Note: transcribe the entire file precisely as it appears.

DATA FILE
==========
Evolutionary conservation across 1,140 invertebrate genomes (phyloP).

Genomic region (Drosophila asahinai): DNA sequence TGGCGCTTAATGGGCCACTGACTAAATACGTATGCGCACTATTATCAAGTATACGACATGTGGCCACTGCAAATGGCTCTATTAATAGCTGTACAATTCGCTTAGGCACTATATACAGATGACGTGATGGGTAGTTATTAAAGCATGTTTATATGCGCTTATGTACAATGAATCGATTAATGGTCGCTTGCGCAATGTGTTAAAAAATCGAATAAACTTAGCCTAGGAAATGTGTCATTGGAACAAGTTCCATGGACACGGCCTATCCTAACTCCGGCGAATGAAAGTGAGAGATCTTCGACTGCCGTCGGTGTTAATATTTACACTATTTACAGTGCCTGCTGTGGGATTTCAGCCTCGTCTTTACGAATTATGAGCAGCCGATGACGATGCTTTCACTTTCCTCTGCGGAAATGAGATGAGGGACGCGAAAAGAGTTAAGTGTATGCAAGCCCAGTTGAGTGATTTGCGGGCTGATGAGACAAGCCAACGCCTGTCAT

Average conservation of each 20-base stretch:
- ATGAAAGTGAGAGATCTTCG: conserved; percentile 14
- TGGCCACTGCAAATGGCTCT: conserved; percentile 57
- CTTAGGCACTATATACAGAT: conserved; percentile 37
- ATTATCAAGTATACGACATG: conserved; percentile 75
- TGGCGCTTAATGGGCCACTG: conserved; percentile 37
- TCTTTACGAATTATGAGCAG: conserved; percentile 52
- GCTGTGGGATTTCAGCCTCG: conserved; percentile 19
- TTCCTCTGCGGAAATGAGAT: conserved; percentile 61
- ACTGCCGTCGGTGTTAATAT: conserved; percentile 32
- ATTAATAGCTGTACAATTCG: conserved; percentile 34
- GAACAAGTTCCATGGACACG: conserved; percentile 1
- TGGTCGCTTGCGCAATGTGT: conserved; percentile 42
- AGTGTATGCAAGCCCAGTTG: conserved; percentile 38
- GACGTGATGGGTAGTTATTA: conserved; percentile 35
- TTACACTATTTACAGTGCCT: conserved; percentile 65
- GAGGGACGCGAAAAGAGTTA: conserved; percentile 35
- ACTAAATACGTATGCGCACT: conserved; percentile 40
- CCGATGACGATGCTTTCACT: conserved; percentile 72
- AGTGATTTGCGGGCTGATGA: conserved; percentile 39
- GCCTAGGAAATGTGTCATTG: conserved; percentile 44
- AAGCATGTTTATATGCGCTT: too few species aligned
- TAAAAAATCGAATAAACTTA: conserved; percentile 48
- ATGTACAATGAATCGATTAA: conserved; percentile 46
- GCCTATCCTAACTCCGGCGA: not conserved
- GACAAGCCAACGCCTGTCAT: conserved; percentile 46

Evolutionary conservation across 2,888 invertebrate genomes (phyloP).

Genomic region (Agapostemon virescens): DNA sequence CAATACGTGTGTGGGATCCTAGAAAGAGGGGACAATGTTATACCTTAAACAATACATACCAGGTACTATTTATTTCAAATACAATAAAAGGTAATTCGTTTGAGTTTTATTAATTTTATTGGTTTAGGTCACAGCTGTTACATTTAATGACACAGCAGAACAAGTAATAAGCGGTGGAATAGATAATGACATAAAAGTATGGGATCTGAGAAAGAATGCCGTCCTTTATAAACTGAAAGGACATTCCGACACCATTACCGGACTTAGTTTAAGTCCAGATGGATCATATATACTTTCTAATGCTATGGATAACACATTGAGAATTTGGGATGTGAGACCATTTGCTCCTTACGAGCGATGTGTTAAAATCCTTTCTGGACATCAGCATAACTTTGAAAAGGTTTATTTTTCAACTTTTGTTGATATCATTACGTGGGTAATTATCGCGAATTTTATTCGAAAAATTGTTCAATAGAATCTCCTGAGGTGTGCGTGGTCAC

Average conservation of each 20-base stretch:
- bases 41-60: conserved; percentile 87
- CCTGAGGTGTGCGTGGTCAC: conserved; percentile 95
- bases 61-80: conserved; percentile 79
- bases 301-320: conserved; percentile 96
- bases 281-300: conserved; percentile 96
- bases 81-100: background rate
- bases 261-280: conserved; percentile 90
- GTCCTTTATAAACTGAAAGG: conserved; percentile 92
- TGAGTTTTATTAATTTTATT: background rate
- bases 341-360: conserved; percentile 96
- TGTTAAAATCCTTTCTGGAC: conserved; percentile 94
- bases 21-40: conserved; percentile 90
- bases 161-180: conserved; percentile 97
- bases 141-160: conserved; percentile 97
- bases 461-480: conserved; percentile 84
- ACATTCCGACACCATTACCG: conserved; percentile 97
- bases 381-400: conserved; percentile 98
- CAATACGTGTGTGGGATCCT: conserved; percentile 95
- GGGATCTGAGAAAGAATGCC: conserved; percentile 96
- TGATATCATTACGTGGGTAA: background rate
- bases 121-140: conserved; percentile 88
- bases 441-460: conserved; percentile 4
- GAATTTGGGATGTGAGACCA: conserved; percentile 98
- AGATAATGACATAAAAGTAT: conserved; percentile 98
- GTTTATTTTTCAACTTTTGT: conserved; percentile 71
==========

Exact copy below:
Evolutionary conservation across 1,140 invertebrate genomes (phyloP).

Genomic region (Drosophila asahinai): DNA sequence TGGCGCTTAATGGGCCACTGACTAAATACGTATGCGCACTATTATCAAGTATACGACATGTGGCCACTGCAAATGGCTCTATTAATAGCTGTACAATTCGCTTAGGCACTATATACAGATGACGTGATGGGTAGTTATTAAAGCATGTTTATATGCGCTTATGTACAATGAATCGATTAATGGTCGCTTGCGCAATGTGTTAAAAAATCGAATAAACTTAGCCTAGGAAATGTGTCATTGGAACAAGTTCCATGGACACGGCCTATCCTAACTCCGGCGAATGAAAGTGAGAGATCTTCGACTGCCGTCGGTGTTAATATTTACACTATTTACAGTGCCTGCTGTGGGATTTCAGCCTCGTCTTTACGAATTATGAGCAGCCGATGACGATGCTTTCACTTTCCTCTGCGGAAATGAGATGAGGGACGCGAAAAGAGTTAAGTGTATGCAAGCCCAGTTGAGTGATTTGCGGGCTGATGAGACAAGCCAACGCCTGTCAT

Average conservation of each 20-base stretch:
- ATGAAAGTGAGAGATCTTCG: conserved; percentile 14
- TGGCCACTGCAAATGGCTCT: conserved; percentile 57
- CTTAGGCACTATATACAGAT: conserved; percentile 37
- ATTATCAAGTATACGACATG: conserved; percentile 75
- TGGCGCTTAATGGGCCACTG: conserved; percentile 37
- TCTTTACGAATTATGAGCAG: conserved; percentile 52
- GCTGTGGGATTTCAGCCTCG: conserved; percentile 19
- TTCCTCTGCGGAAATGAGAT: conserved; percentile 61
- ACTGCCGTCGGTGTTAATAT: conserved; percentile 32
- ATTAATAGCTGTACAATTCG: conserved; percentile 34
- GAACAAGTTCCATGGACACG: conserved; percentile 1
- TGGTCGCTTGCGCAATGTGT: conserved; percentile 42
- AGTGTATGCAAGCCCAGTTG: conserved; percentile 38
- GACGTGATGGGTAGTTATTA: conserved; percentile 35
- TTACACTATTTACAGTGCCT: conserved; percentile 65
- GAGGGACGCGAAAAGAGTTA: conserved; percentile 35
- ACTAAATACGTATGCGCACT: conserved; percentile 40
- CCGATGACGATGCTTTCACT: conserved; percentile 72
- AGTGATTTGCGGGCTGATGA: conserved; percentile 39
- GCCTAGGAAATGTGTCATTG: conserved; percentile 44
- AAGCATGTTTATATGCGCTT: too few species aligned
- TAAAAAATCGAATAAACTTA: conserved; percentile 48
- ATGTACAATGAATCGATTAA: conserved; percentile 46
- GCCTATCCTAACTCCGGCGA: not conserved
- GACAAGCCAACGCCTGTCAT: conserved; percentile 46

Evolutionary conservation across 2,888 invertebrate genomes (phyloP).

Genomic region (Agapostemon virescens): DNA sequence CAATACGTGTGTGGGATCCTAGAAAGAGGGGACAATGTTATACCTTAAACAATACATACCAGGTACTATTTATTTCAAATACAATAAAAGGTAATTCGTTTGAGTTTTATTAATTTTATTGGTTTAGGTCACAGCTGTTACATTTAATGACACAGCAGAACAAGTAATAAGCGGTGGAATAGATAATGACATAAAAGTATGGGATCTGAGAAAGAATGCCGTCCTTTATAAACTGAAAGGACATTCCGACACCATTACCGGACTTAGTTTAAGTCCAGATGGATCATATATACTTTCTAATGCTATGGATAACACATTGAGAATTTGGGATGTGAGACCATTTGCTCCTTACGAGCGATGTGTTAAAATCCTTTCTGGACATCAGCATAACTTTGAAAAGGTTTATTTTTCAACTTTTGTTGATATCATTACGTGGGTAATTATCGCGAATTTTATTCGAAAAATTGTTCAATAGAATCTCCTGAGGTGTGCGTGGTCAC

Average conservation of each 20-base stretch:
- bases 41-60: conserved; percentile 87
- CCTGAGGTGTGCGTGGTCAC: conserved; percentile 95
- bases 61-80: conserved; percentile 79
- bases 301-320: conserved; percentile 96
- bases 281-300: conserved; percentile 96
- bases 81-100: background rate
- bases 261-280: conserved; percentile 90
- GTCCTTTATAAACTGAAAGG: conserved; percentile 92
- TGAGTTTTATTAATTTTATT: background rate
- bases 341-360: conserved; percentile 96
- TGTTAAAATCCTTTCTGGAC: conserved; percentile 94
- bases 21-40: conserved; percentile 90
- bases 161-180: conserved; percentile 97
- bases 141-160: conserved; percentile 97
- bases 461-480: conserved; percentile 84
- ACATTCCGACACCATTACCG: conserved; percentile 97
- bases 381-400: conserved; percentile 98
- CAATACGTGTGTGGGATCCT: conserved; percentile 95
- GGGATCTGAGAAAGAATGCC: conserved; percentile 96
- TGATATCATTACGTGGGTAA: background rate
- bases 121-140: conserved; percentile 88
- bases 441-460: conserved; percentile 4
- GAATTTGGGATGTGAGACCA: conserved; percentile 98
- AGATAATGACATAAAAGTAT: conserved; percentile 98
- GTTTATTTTTCAACTTTTGT: conserved; percentile 71